Carwyn Jones hails 'golden opportunity' of energy production
First Minister Carwyn Jones has hailed energy production as a "golden opportunity" for firms after unveiling a Welsh government plan for the sector.
The Energy Wales document sets out how ministers intend to maximise the economic potential of power generation.
Mr Jones urged Wales to "lead the way" in creating a low carbon economy at the launch event in Port Talbot.
Improved energy infrastructure and changes to planning and consent rules were also proposed.
Mr Jones said energy was the "lifeblood of the economy" and there was a needed to re-create the dynamism of early generations as a new low carbon energy economy was built.
He said there was "no escaping the challenges of climate change and energy security".
Announcing how his government plans to improve the economy through multi-million pound investments, Mr Jones referred to "unlocking the energy from our seas, making sure billions of pounds of investment delivers jobs and maximising opportunities for businesses and communities benefit".
He said 30,000 people already worked in the low carbon economy and the message to business was that Wales was very attractive for serious new energy investment.
Mr Jones was keen to outline the potential which could come to the Welsh economy through investments and jobs, adding that energy production meant the "potential creation of at least hundreds, if not thousands of jobs".
Many of the energy developers listening to the first minister applauded his positive message, but were disappointed that he barely mentioned wind farms or planned National Grid infrastructure. These are both thorny issues in mid Wales especially.
There were also few details on how the Welsh government would implement its commitment to improve the planning and consenting regime of local authorities.
Business and money
The arguments for and against wind farms are well documented, as are the debates about turbine efficiency or inefficiency, depending or your point of view.
This plan focuses on business and money. How investments, touted as being potentially up to £50bn between now and 2025 according to the Welsh government, will be spread throughout areas where renewable energy schemes may be given planning consent.
The £50bn figure is heavily dependent on actual proposals being given the green light - some by local authorities in Wales, and some by the UK government's Department of Energy and Climate Change (DECC).
On Tuesday, Powys county council formally objected to two large wind farm applications that will be decided by the DECC. The same councillors refused planning to a smaller wind farm last week.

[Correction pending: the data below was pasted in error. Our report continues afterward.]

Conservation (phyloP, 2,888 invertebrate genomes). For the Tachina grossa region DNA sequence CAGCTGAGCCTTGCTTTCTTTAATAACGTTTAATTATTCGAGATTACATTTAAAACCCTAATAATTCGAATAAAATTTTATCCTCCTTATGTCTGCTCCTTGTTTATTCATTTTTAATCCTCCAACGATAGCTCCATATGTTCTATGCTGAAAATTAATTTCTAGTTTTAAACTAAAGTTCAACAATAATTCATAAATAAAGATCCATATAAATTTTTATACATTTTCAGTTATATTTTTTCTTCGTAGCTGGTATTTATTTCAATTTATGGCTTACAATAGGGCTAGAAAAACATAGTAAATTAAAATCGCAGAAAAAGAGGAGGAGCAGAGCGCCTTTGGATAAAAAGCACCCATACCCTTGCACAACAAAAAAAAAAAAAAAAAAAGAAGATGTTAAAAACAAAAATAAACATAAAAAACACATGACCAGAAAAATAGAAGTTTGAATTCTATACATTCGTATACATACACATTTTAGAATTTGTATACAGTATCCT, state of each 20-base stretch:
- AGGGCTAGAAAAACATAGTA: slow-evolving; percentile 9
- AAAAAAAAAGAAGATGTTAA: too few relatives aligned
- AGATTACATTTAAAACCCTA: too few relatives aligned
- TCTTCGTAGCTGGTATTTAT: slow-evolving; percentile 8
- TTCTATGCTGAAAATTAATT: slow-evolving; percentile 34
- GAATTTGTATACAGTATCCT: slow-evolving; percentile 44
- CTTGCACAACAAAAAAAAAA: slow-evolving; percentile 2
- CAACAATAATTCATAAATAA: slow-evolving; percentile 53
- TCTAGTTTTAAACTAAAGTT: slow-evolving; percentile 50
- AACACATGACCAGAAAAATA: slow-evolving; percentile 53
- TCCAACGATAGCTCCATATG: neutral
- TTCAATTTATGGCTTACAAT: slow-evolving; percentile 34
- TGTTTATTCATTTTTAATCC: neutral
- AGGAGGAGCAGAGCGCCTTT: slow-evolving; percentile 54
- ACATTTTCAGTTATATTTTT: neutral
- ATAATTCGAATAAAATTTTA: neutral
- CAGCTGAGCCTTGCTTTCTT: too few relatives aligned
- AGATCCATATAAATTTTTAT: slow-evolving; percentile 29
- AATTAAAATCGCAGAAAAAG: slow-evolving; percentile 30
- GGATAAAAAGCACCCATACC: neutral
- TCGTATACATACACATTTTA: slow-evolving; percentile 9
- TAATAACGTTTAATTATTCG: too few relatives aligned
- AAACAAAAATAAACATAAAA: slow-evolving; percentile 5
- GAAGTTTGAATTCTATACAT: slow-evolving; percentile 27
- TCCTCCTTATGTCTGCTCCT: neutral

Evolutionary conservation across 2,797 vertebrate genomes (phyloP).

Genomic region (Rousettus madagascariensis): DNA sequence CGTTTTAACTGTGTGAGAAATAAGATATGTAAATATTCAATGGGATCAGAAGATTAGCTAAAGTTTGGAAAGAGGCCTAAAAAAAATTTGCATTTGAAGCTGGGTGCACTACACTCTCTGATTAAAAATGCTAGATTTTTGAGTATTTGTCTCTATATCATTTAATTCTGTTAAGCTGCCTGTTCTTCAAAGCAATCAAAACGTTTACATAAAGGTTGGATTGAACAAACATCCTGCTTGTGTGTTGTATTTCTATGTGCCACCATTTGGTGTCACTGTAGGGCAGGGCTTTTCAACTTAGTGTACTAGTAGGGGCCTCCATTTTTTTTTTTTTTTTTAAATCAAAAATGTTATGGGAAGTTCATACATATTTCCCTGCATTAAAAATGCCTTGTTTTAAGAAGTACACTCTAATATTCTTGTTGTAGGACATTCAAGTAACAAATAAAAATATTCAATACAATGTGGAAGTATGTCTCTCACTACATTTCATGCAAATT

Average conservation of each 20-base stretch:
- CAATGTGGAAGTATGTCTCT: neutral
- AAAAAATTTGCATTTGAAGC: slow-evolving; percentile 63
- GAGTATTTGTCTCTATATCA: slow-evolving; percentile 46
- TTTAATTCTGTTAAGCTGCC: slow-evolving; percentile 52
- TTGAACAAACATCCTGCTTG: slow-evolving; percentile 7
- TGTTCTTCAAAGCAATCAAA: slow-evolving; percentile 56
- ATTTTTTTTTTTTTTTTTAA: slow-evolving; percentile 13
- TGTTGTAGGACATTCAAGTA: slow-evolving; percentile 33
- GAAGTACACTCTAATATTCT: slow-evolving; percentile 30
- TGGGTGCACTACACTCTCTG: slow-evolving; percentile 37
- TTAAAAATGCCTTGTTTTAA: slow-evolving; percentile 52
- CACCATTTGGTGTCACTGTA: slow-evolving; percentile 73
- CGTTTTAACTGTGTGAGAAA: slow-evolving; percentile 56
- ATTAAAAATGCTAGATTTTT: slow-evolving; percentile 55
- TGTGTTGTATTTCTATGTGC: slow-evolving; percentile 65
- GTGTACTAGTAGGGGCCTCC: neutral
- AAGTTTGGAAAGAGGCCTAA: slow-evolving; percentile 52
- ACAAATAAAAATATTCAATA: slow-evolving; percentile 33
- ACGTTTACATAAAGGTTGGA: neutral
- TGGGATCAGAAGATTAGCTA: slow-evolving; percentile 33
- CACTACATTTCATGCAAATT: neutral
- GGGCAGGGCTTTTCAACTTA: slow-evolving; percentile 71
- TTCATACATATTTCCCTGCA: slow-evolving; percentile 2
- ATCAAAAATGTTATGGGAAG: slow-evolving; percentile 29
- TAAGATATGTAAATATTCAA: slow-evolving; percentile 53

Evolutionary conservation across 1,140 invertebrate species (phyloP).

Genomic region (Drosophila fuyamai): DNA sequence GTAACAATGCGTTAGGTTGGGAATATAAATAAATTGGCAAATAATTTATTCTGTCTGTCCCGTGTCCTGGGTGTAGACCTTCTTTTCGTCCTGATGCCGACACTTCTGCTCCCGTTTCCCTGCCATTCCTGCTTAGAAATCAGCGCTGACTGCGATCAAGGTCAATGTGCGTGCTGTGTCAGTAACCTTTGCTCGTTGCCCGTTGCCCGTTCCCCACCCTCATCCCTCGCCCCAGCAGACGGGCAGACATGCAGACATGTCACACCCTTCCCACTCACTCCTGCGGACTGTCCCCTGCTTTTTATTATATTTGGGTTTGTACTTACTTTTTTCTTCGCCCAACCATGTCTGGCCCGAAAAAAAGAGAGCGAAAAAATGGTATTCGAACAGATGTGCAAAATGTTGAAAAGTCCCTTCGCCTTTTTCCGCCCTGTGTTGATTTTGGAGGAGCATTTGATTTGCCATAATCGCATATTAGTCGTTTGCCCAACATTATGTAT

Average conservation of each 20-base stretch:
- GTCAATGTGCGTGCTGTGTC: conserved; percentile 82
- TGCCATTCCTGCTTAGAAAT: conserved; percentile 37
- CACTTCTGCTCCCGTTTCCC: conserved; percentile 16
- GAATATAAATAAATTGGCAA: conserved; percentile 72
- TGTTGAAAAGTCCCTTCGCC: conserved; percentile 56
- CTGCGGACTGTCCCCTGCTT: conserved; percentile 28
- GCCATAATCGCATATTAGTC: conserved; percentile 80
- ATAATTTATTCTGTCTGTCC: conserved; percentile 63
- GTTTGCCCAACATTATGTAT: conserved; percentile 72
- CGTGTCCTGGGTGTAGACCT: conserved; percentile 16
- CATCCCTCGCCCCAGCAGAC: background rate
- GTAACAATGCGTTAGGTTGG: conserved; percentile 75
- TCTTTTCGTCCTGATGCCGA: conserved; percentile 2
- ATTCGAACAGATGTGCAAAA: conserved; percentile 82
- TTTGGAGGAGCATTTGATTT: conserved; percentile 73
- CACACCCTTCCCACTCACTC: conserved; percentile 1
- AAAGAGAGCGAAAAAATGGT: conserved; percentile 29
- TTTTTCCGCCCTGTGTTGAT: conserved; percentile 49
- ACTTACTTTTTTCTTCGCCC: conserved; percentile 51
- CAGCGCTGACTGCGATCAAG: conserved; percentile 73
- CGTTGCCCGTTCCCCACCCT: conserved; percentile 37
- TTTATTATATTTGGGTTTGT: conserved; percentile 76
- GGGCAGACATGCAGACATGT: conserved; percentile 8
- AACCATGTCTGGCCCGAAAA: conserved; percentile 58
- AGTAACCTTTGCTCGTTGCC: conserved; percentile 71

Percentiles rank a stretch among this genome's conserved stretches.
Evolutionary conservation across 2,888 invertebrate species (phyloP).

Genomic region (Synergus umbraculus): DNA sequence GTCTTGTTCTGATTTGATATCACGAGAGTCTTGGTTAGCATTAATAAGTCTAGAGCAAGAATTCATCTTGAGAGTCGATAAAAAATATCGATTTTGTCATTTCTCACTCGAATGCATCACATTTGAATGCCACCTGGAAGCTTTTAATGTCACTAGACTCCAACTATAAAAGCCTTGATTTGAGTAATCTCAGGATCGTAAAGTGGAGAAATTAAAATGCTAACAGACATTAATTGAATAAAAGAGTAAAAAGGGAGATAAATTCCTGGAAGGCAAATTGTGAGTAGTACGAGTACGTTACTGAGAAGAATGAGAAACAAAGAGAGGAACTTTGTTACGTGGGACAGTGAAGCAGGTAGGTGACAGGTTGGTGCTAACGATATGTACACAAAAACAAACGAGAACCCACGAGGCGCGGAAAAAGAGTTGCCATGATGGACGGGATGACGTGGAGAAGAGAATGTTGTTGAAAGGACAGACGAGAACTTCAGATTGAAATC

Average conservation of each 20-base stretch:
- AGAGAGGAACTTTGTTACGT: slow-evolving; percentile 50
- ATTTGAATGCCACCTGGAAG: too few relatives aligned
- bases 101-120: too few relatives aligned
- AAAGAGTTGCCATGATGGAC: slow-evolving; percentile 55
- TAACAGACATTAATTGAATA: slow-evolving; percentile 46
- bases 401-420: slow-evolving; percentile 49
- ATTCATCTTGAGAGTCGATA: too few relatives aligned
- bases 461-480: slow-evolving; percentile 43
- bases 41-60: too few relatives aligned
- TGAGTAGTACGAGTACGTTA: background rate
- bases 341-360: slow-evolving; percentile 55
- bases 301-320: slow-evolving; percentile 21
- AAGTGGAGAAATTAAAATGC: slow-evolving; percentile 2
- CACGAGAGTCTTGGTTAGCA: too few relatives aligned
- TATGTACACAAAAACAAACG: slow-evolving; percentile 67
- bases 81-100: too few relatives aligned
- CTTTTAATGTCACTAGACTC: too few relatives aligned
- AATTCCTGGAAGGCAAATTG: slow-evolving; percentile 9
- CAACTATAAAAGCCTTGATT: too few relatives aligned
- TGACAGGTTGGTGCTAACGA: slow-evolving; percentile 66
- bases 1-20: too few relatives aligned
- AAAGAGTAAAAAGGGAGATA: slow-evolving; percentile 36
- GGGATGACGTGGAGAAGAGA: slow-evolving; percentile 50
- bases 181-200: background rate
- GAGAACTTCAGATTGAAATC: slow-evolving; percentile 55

Carwyn Jones's energy planwill be scrutinised by energy companies, and many people who demonstrated in Cardiff and Welshpool last summer against building more wind farms in Powys.
Myfanwy Alexander, a leading opponent of wind farms and new infrastructure in mid Wales, said: "We have lived with wind turbines for years and we know that they provide very few jobs.
"Tourism provides jobs which cannot be exported."
A commitment to improve the energy infrastructure would include either pylons or underground electricity cables in mid Wales.
This seems to suggest a change of emphasis by the Welsh government from a statement made last summer.
Russell George AM, Conservative shadow spokesman on the environment, said: "While these headline commitments lack any kind of clarity, they do suggest that the first minister has finally conceded that planning policy Tan 8 is fundamentally flawed and needs improvement.
"That's a welcome U-turn that is long, long overdue.
"I look forward to receiving more detail on what 'improving the energy infrastructure' actually means."
Tan 8 stands for Technical Advice Note, no 8 - a policy devised by the Welsh government in 2005.
It established seven areas called Strategic Search Areas (SSA) where energy companies were invited to submit planning applications to develop wind farms.
Jobs and prosperity
Those who oppose wind energy and wind turbines in mid Wales and beyond are calling on the first minister and his government to review Tan 8. So far there is no indication that will happen.
So the focus by the government is on how investments and new energy schemes - not just in the wind sector - could bring jobs and prosperity to Wales.
Gerry Jewson, chairman and chief executive of Flintshire-based West Coast Energy, an independent wind energy developer, said: "We feel confident that the government has listened to the representations of all stakeholders in Wales' renewable future and has a real understanding of the issues.
"The joined up thinking we are now seeing between departments is welcome and should now enable Cardiff to deliver action, not just aspiration."
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